My next encounter was also on a moto scooter.  I was close to my town of arrival when all of a sudden a motor cyclist rides up next to me and starts with the same typical questions…..What’s your name? Where are you going? And of course my favorite, are you alone?  He gave me instruction for finding a hotel, and asked me to dinner.  He told me he would meet me at the hotel he’d just mentioned.  This conversation all happened in motion and to tell you the truth, I couldn’t even understand the name of the hotel he was telling me about, and knew I wasn’t going to be able to find it.  I just said yes to everything to be polite.  Riding into town, I started following signs to the first hotel sign I see and wouldn’t you know, the motorcyclist reappeared.  Gan was his name.  I hadn’t gone to the hotel he recommended, and so I followed him around the block to his.  He helped me bring my bags upstairs, translated for me, and told me he’d be back at 8:30 to go to dinner.  I was intending to trip plan, but hey, that could wait.  No I wasn’t interested in anything romantic with Gan, but dinner company is almost always welcomed.

Delicious dinner, nice company
Gan picked me up at 8:30.  He had changed and gotten all cleaned up, wearing some white Addidas pants and matching white shoes and a shiny black, fake leather jacket.  We walked to a park where there were several restaurants and sat outside.  Everyone was starring at us.  He kept leading the conversation towards boyfriends, marriage, my age, and wanting me to come back and visit him.  I kept asking him questions about his culture, religion, and family to show him I wasn’t interested in anything else.  By the end of the night, he had offered me a ring and his t-shirt so I wouldn’t forget him.  He told me he was going to spend his days praying to Allah so I would become Muslim and could come back and marry him.  I think I’m a pretty optimistic person, but Gan puts me to shame!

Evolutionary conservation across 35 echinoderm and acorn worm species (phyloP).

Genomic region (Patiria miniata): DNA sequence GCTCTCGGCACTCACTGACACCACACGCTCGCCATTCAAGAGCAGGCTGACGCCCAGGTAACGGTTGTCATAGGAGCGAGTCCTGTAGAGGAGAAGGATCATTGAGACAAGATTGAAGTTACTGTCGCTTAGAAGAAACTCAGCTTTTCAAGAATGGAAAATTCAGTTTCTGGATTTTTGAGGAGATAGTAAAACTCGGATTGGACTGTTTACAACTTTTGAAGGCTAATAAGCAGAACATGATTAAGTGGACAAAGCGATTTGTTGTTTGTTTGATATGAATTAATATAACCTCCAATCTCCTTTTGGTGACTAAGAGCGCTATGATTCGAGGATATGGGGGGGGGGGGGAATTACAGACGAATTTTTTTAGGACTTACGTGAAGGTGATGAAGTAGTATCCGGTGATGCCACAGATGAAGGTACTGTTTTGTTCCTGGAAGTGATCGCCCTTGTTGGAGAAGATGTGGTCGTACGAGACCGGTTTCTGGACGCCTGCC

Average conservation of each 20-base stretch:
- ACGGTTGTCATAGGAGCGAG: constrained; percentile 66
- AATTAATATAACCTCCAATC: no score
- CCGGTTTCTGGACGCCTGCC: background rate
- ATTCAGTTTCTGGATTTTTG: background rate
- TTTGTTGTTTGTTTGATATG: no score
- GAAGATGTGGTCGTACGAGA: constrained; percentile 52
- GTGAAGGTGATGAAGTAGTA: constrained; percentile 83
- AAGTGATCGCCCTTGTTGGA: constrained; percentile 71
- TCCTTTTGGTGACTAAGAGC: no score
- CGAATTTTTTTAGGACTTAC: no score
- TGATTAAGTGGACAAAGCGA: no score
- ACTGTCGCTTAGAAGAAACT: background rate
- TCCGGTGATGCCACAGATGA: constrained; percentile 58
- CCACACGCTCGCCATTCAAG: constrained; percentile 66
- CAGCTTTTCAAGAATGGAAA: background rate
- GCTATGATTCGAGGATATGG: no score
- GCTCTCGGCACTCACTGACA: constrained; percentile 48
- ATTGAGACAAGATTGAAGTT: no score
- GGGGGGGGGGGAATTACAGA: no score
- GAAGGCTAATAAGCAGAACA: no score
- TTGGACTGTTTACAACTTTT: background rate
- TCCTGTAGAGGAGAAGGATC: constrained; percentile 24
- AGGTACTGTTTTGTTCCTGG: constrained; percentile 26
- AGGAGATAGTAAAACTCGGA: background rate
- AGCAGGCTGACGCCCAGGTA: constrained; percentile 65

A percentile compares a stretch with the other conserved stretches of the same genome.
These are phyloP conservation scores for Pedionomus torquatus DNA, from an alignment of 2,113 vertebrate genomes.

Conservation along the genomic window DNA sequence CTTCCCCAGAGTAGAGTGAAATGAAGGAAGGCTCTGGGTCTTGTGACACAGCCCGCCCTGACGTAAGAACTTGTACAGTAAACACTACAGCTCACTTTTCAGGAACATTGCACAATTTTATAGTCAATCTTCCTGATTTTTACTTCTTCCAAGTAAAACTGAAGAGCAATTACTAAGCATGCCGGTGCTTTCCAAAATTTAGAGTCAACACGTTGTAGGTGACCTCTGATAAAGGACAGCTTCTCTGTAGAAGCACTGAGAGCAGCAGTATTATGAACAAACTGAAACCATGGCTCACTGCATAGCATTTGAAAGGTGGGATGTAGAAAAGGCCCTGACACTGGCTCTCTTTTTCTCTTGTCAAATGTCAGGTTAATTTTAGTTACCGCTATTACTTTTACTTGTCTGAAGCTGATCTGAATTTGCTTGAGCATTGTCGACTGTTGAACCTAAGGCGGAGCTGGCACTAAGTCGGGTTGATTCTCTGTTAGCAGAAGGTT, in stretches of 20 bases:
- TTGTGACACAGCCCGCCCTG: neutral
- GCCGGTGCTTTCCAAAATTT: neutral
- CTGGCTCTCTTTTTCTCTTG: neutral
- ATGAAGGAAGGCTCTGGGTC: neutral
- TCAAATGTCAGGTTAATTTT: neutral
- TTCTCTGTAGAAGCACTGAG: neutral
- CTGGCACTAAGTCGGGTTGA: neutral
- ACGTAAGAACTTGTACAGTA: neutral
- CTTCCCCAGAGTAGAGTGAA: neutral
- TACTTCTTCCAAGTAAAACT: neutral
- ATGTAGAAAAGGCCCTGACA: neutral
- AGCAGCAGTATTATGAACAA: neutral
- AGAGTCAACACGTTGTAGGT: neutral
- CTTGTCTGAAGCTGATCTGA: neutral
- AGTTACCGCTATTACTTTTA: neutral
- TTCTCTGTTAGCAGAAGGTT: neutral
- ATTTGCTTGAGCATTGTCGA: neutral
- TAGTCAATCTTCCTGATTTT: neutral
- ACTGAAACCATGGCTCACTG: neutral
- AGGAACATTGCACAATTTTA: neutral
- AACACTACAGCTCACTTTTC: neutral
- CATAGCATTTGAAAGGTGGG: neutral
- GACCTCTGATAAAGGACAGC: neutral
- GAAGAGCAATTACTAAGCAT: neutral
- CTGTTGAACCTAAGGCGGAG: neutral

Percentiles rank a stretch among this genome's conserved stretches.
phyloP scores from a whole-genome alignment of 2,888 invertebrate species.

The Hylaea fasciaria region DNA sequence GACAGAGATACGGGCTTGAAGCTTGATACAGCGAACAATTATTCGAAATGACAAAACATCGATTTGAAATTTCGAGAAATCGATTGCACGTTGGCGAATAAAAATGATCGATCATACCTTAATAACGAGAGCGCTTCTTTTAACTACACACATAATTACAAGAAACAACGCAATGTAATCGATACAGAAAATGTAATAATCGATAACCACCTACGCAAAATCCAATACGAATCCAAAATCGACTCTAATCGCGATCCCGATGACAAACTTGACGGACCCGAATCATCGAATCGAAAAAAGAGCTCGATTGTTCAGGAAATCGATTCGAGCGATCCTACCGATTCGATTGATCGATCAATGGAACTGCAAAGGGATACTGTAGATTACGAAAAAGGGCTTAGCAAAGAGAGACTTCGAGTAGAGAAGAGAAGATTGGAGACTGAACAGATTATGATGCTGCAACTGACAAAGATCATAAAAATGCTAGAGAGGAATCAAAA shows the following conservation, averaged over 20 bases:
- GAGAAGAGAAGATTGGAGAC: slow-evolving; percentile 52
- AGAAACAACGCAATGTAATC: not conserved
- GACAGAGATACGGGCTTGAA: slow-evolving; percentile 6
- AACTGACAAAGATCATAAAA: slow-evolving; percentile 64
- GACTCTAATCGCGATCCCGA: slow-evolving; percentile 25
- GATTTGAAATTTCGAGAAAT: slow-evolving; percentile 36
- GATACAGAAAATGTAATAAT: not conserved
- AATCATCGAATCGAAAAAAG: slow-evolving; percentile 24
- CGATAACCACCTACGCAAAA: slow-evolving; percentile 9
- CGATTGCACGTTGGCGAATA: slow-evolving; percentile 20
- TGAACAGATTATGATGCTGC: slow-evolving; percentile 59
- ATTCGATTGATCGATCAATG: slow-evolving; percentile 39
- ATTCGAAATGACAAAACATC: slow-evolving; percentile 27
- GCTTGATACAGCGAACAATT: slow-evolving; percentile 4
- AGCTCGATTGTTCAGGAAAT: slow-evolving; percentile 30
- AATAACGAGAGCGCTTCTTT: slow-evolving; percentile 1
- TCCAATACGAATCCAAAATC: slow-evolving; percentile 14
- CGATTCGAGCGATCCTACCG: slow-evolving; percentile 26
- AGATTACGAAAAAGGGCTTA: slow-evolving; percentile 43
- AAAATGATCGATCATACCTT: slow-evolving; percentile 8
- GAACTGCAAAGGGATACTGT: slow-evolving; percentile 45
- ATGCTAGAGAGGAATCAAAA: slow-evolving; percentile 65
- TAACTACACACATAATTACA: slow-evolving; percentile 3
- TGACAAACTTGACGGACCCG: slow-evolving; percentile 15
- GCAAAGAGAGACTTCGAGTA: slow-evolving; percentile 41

The point of me sharing these stories is because I strongly believe that if I were a guy, I would blend in more.  People here don’t see tour cyclists everyday, but I don’t think they have ever seen a female cyclist on her own.  At least that is the impression they give me with their facial expressions and the way they treat me with their hospitality.  It makes for funny memories, that is for sure, but sometime I get tired of always standing out.  In Barcelona, I had similar experiences because there were so few women cyclists, especially ones with blonde curly hair sticking out of the helmet who spoke Catalan with a funny Oregon accent.  In fact if happened quite often when I was out on a ride on my own and a guy rider comes along and he knows who I am either because of a race I was in recently or because he saw me riding with my club last weekend….The conversation usually starts something like this, “You are Melissa…..Melissa Pritchard, the girl who……”

You might think the attention is nice, but to tell you the truth, I would rather there be millions of Melissa Pritchard’s out there, more women on the road to accompany me so that there isn’t such a shock element with seeing a young lady on her bike, on her own. As my SE Asia route comes to a close and I get ready to head to New Zealand and Australia, I am excited to explore what is known as an outdoor haven.  New Zealand, a place where female cyclists are out riding the roads just as often as men! I don’t think I will see any jaws drop there or horns honking at me there, right?